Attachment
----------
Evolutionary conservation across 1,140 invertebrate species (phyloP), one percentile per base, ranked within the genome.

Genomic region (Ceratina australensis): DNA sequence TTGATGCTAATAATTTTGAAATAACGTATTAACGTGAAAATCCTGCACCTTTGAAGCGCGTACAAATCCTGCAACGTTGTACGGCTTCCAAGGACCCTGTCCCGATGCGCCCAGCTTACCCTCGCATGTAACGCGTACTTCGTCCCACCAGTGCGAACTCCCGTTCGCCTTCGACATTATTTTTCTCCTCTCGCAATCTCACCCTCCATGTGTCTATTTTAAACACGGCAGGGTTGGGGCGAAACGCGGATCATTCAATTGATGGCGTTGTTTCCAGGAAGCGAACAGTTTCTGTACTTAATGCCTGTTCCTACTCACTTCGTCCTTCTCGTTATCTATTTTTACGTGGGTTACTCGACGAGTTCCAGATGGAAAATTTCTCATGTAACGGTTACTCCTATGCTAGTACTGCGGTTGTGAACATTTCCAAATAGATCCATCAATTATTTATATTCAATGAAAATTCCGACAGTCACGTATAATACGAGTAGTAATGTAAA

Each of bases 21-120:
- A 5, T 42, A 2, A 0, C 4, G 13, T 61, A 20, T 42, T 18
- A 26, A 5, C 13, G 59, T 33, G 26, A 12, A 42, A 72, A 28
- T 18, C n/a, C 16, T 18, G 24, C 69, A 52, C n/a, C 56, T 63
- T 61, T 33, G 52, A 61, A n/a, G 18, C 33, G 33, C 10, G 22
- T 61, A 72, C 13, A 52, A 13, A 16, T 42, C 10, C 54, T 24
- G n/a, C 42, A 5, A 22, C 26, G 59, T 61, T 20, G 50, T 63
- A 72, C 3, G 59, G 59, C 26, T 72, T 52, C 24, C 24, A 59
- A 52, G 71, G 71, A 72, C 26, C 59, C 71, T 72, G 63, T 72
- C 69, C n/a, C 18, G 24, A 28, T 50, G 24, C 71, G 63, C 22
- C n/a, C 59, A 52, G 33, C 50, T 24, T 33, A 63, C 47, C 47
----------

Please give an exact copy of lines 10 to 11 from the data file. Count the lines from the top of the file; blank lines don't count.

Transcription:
- A 72, C 3, G 59, G 59, C 26, T 72, T 52, C 24, C 24, A 59
- A 52, G 71, G 71, A 72, C 26, C 59, C 71, T 72, G 63, T 72